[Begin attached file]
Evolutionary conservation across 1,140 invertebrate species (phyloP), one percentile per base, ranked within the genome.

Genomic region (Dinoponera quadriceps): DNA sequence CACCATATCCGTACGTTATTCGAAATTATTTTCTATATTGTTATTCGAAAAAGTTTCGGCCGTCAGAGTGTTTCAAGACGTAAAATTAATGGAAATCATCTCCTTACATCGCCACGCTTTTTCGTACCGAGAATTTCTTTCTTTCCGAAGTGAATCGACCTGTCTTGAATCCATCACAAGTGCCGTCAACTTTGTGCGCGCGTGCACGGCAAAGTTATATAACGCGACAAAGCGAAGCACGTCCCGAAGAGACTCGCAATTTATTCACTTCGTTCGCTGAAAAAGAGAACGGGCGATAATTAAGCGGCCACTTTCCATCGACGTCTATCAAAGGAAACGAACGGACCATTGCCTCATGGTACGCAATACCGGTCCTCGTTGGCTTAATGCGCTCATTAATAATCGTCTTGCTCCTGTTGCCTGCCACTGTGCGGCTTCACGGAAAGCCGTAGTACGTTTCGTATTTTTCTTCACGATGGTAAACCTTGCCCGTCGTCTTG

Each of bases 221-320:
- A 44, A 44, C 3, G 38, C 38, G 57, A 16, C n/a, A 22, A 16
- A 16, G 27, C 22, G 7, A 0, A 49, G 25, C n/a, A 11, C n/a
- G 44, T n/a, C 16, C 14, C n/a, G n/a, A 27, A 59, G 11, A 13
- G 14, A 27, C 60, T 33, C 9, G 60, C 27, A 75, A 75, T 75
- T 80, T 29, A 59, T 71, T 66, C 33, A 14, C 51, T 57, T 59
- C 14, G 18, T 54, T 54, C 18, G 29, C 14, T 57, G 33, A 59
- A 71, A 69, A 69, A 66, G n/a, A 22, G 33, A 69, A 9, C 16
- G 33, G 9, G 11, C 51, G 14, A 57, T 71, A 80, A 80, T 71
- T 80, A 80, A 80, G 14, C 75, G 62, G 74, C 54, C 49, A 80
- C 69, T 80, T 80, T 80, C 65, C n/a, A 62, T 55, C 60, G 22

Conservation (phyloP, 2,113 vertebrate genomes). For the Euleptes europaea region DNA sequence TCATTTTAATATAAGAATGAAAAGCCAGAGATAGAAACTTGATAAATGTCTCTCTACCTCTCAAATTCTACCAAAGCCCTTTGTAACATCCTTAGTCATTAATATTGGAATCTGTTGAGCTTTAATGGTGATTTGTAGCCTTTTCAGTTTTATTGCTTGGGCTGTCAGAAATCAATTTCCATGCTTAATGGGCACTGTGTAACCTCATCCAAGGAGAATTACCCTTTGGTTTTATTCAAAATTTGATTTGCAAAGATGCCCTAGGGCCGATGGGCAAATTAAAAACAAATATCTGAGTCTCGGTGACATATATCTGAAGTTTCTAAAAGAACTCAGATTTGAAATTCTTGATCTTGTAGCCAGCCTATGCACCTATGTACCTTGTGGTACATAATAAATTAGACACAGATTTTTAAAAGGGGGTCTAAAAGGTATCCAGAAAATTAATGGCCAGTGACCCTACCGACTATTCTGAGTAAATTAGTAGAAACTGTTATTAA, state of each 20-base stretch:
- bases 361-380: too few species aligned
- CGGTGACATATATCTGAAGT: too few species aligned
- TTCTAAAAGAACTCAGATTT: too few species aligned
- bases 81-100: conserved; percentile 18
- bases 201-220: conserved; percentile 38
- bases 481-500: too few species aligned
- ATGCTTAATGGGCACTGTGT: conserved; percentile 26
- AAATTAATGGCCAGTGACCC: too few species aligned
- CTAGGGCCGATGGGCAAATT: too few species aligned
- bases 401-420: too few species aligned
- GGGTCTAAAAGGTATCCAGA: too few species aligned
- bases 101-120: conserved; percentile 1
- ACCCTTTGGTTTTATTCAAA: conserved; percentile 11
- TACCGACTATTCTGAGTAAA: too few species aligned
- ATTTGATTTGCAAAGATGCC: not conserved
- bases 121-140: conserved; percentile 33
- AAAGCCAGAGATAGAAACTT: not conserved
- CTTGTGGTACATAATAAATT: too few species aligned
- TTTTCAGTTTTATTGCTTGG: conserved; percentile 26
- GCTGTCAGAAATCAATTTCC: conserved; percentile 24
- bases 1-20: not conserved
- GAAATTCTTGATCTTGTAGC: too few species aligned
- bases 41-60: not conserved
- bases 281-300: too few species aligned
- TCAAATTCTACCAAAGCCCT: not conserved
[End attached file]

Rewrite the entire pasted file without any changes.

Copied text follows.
Evolutionary conservation across 1,140 invertebrate species (phyloP), one percentile per base, ranked within the genome.

Genomic region (Dinoponera quadriceps): DNA sequence CACCATATCCGTACGTTATTCGAAATTATTTTCTATATTGTTATTCGAAAAAGTTTCGGCCGTCAGAGTGTTTCAAGACGTAAAATTAATGGAAATCATCTCCTTACATCGCCACGCTTTTTCGTACCGAGAATTTCTTTCTTTCCGAAGTGAATCGACCTGTCTTGAATCCATCACAAGTGCCGTCAACTTTGTGCGCGCGTGCACGGCAAAGTTATATAACGCGACAAAGCGAAGCACGTCCCGAAGAGACTCGCAATTTATTCACTTCGTTCGCTGAAAAAGAGAACGGGCGATAATTAAGCGGCCACTTTCCATCGACGTCTATCAAAGGAAACGAACGGACCATTGCCTCATGGTACGCAATACCGGTCCTCGTTGGCTTAATGCGCTCATTAATAATCGTCTTGCTCCTGTTGCCTGCCACTGTGCGGCTTCACGGAAAGCCGTAGTACGTTTCGTATTTTTCTTCACGATGGTAAACCTTGCCCGTCGTCTTG

Each of bases 221-320:
- A 44, A 44, C 3, G 38, C 38, G 57, A 16, C n/a, A 22, A 16
- A 16, G 27, C 22, G 7, A 0, A 49, G 25, C n/a, A 11, C n/a
- G 44, T n/a, C 16, C 14, C n/a, G n/a, A 27, A 59, G 11, A 13
- G 14, A 27, C 60, T 33, C 9, G 60, C 27, A 75, A 75, T 75
- T 80, T 29, A 59, T 71, T 66, C 33, A 14, C 51, T 57, T 59
- C 14, G 18, T 54, T 54, C 18, G 29, C 14, T 57, G 33, A 59
- A 71, A 69, A 69, A 66, G n/a, A 22, G 33, A 69, A 9, C 16
- G 33, G 9, G 11, C 51, G 14, A 57, T 71, A 80, A 80, T 71
- T 80, A 80, A 80, G 14, C 75, G 62, G 74, C 54, C 49, A 80
- C 69, T 80, T 80, T 80, C 65, C n/a, A 62, T 55, C 60, G 22

Conservation (phyloP, 2,113 vertebrate genomes). For the Euleptes europaea region DNA sequence TCATTTTAATATAAGAATGAAAAGCCAGAGATAGAAACTTGATAAATGTCTCTCTACCTCTCAAATTCTACCAAAGCCCTTTGTAACATCCTTAGTCATTAATATTGGAATCTGTTGAGCTTTAATGGTGATTTGTAGCCTTTTCAGTTTTATTGCTTGGGCTGTCAGAAATCAATTTCCATGCTTAATGGGCACTGTGTAACCTCATCCAAGGAGAATTACCCTTTGGTTTTATTCAAAATTTGATTTGCAAAGATGCCCTAGGGCCGATGGGCAAATTAAAAACAAATATCTGAGTCTCGGTGACATATATCTGAAGTTTCTAAAAGAACTCAGATTTGAAATTCTTGATCTTGTAGCCAGCCTATGCACCTATGTACCTTGTGGTACATAATAAATTAGACACAGATTTTTAAAAGGGGGTCTAAAAGGTATCCAGAAAATTAATGGCCAGTGACCCTACCGACTATTCTGAGTAAATTAGTAGAAACTGTTATTAA, state of each 20-base stretch:
- bases 361-380: too few species aligned
- CGGTGACATATATCTGAAGT: too few species aligned
- TTCTAAAAGAACTCAGATTT: too few species aligned
- bases 81-100: conserved; percentile 18
- bases 201-220: conserved; percentile 38
- bases 481-500: too few species aligned
- ATGCTTAATGGGCACTGTGT: conserved; percentile 26
- AAATTAATGGCCAGTGACCC: too few species aligned
- CTAGGGCCGATGGGCAAATT: too few species aligned
- bases 401-420: too few species aligned
- GGGTCTAAAAGGTATCCAGA: too few species aligned
- bases 101-120: conserved; percentile 1
- ACCCTTTGGTTTTATTCAAA: conserved; percentile 11
- TACCGACTATTCTGAGTAAA: too few species aligned
- ATTTGATTTGCAAAGATGCC: not conserved
- bases 121-140: conserved; percentile 33
- AAAGCCAGAGATAGAAACTT: not conserved
- CTTGTGGTACATAATAAATT: too few species aligned
- TTTTCAGTTTTATTGCTTGG: conserved; percentile 26
- GCTGTCAGAAATCAATTTCC: conserved; percentile 24
- bases 1-20: not conserved
- GAAATTCTTGATCTTGTAGC: too few species aligned
- bases 41-60: not conserved
- bases 281-300: too few species aligned
- TCAAATTCTACCAAAGCCCT: not conserved